It is, however, worth noting here that STEM subjects tend to have more questions relying on prior knowledge from your GCSE and A-Level courses than do humanities subjects, but both use the principles and techniques you will have learned in class. Therefore, for all Admissions Tests, in particular STEM subjects, it is definitely best practice to make sure that you have the fundamentals of your subject down (think about the main formulae or methodological practices you covered in GCSE and A-level) and ensure that you can carry them out in different situations, since this is what the test is really designed to examine.



Expanding on your application

Another important aspect of the interview process is the chance for applicants to expand on their application, such as the knowledge they demonstrated in their personal statement or admissions test, and discuss their interests in a more in-depth manner with a like-minded academic. Students attending interviews at Oxford or Cambridge are likely to have very similar grades (i.e. the very top ones!), so picking between them just on these criteria is difficult, and with such a short personal statement, using just the UCAS application can be limiting. Therefore, the interview is designed to give applicants a little more time and space to express their interests, enthusiasm, and thinking abilities to their tutors first-hand. Again, tutors won’t necessarily be looking for you to demonstrate how much knowledge you have, but instead to show just how much you are willing to engage with the kind of material the course is likely to throw at you, and how flexible you will be in applying your existing knowledge to it.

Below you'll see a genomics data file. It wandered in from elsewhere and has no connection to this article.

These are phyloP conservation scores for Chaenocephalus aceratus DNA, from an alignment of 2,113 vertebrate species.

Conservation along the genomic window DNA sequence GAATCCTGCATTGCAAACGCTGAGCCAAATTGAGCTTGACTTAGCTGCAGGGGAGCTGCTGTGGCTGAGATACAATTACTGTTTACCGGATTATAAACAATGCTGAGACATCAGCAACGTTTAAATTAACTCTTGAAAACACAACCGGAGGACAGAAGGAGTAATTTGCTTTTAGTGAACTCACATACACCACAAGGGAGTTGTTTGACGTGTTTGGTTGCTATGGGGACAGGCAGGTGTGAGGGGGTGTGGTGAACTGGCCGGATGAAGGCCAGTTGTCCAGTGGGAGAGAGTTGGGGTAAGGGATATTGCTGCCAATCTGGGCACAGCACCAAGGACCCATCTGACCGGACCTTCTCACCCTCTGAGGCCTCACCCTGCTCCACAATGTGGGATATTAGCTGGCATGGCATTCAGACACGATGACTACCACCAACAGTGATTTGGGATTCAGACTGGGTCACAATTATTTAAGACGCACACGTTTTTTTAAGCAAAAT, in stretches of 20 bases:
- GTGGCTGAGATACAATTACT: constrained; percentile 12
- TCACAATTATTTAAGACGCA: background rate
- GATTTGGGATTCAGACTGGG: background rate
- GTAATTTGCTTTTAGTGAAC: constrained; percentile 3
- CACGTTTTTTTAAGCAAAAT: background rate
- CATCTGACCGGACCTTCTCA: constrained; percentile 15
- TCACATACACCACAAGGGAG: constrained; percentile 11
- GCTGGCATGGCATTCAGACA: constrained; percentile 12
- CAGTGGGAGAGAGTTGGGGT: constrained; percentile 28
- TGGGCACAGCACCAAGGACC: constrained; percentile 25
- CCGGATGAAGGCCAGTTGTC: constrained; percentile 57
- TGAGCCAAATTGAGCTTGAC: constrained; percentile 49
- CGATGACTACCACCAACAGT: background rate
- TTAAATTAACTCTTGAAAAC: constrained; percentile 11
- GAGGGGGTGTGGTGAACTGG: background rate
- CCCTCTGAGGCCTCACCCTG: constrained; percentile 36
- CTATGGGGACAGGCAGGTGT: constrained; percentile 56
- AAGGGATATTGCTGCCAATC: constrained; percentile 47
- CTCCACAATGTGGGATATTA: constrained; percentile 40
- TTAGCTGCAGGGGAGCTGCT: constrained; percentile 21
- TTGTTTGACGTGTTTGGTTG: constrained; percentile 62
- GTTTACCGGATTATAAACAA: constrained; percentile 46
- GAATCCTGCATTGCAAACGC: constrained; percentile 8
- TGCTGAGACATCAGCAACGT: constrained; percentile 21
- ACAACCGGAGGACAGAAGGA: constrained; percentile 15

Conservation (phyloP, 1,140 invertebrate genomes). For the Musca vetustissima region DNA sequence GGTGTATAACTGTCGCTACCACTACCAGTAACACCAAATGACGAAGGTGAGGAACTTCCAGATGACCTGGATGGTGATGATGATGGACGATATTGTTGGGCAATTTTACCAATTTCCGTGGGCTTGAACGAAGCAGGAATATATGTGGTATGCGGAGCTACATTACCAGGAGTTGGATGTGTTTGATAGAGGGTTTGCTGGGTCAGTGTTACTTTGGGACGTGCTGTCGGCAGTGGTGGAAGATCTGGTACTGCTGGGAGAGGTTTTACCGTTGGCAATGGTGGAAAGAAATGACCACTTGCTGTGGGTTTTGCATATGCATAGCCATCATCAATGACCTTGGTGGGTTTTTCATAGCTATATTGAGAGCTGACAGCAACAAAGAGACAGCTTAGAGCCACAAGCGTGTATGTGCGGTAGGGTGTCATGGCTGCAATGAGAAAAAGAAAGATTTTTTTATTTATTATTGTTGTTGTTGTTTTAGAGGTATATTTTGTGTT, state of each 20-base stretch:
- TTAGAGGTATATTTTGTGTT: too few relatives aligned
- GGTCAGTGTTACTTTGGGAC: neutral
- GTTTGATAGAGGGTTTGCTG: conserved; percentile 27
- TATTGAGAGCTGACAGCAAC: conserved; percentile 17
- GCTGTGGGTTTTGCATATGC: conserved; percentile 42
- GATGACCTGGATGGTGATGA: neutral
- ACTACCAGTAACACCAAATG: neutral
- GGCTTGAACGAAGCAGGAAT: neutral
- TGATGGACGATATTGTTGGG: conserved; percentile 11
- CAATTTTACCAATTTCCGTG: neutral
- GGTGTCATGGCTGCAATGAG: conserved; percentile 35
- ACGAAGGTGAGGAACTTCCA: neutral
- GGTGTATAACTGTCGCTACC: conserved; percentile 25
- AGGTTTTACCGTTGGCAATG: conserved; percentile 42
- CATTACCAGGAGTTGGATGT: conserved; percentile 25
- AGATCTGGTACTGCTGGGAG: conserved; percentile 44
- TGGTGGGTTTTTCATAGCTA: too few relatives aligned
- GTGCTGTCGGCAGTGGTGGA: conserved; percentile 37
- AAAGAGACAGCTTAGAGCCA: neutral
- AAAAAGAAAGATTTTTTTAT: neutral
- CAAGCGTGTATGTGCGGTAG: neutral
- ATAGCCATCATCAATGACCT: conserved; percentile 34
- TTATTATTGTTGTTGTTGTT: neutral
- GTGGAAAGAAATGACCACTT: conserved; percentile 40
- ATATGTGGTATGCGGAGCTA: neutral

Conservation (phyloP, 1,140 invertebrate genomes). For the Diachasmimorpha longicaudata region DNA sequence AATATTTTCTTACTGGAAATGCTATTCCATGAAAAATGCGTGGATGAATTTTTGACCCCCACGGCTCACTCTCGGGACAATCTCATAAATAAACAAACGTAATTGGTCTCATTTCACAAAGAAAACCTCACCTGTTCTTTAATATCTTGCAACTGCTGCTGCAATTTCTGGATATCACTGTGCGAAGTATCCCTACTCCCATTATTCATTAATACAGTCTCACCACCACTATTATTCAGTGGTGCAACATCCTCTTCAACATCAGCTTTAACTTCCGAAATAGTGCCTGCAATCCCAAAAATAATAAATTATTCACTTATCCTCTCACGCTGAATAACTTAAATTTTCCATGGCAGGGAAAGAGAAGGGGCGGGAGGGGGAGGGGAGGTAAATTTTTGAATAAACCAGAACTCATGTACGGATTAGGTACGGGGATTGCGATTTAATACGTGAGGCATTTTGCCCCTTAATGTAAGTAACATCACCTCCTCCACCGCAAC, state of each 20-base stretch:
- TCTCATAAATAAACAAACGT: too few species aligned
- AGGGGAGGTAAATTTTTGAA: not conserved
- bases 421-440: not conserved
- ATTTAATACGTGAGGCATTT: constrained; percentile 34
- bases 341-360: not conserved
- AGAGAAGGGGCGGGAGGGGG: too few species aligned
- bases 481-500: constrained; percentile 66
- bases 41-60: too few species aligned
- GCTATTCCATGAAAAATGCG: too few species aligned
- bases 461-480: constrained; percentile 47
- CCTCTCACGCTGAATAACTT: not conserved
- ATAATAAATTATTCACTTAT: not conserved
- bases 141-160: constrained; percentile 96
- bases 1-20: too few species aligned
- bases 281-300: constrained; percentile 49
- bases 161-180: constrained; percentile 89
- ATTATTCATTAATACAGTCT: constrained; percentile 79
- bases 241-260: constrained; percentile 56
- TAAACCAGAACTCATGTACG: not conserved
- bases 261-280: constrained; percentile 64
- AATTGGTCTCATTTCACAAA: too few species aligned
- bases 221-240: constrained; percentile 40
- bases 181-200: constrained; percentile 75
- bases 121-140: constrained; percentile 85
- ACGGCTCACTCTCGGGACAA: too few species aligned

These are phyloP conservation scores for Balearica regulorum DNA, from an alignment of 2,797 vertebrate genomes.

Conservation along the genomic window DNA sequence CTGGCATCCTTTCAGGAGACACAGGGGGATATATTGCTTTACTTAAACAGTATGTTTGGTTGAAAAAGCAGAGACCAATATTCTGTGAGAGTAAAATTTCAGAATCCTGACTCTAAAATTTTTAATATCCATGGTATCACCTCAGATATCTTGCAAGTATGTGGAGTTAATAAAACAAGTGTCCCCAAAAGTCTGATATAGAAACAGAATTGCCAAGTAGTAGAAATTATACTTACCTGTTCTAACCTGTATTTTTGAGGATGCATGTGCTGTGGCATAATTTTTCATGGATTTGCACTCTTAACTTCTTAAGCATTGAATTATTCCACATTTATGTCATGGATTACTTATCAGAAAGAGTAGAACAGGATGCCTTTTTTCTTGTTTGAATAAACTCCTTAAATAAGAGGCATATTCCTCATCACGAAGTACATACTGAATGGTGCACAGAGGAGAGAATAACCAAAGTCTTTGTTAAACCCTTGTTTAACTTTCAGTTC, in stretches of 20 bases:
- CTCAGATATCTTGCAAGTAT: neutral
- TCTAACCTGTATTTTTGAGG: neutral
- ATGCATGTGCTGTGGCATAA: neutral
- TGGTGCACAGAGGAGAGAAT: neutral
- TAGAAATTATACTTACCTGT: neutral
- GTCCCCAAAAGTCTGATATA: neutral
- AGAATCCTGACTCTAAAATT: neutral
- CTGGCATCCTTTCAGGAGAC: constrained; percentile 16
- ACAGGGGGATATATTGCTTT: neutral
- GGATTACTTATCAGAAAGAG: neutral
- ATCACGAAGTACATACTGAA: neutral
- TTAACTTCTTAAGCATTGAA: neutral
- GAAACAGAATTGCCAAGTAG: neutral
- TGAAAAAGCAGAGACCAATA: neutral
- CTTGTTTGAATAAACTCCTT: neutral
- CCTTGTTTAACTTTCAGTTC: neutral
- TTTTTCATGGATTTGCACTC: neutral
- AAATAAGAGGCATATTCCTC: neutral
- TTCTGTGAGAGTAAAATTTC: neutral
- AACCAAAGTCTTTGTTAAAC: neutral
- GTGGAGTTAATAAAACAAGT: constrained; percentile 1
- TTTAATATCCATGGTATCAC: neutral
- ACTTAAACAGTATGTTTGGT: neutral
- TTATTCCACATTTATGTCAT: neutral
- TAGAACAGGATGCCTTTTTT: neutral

Ultimately, the whole point of the interviews is to make sure that you get the best possible chance to demonstrate your passion and abilities in your chosen field, and to show your potential future tutors how well you’re likely to fare in tutorials or supervisions at the university of your choice. Think of the interview as an opportunity to put your best foot forwards, and you’ll be nicely placed for success!

Read more free Oxbridge interview resources here

Mock Interview Package

Our Mock Interview Package helps you to prepare for these through four one-hour, subject-specific, formal mock interviews with four different Oxbridge-graduate interviewers, with constructive, detailed feedback.

Mock Interview Package x4

The interviews for Oxford and Cambridge are, arguably, the most important part of your application. The package gives candidates four subject-specific mock interviews, designed to recreate the real interview environment, and help candidates gain confidence in the process of how to get into Oxford or Cambridge.

Oxbridge Applications Logo

Our Oxbridge-graduate consultants are available between 9.00 am – 5.00 pm from Monday to Friday, with additional evening availability when requested.

Oxbridge Applications, 14 – 16 Waterloo Place, London, SW1Y 4AR

Added to cart

View Cart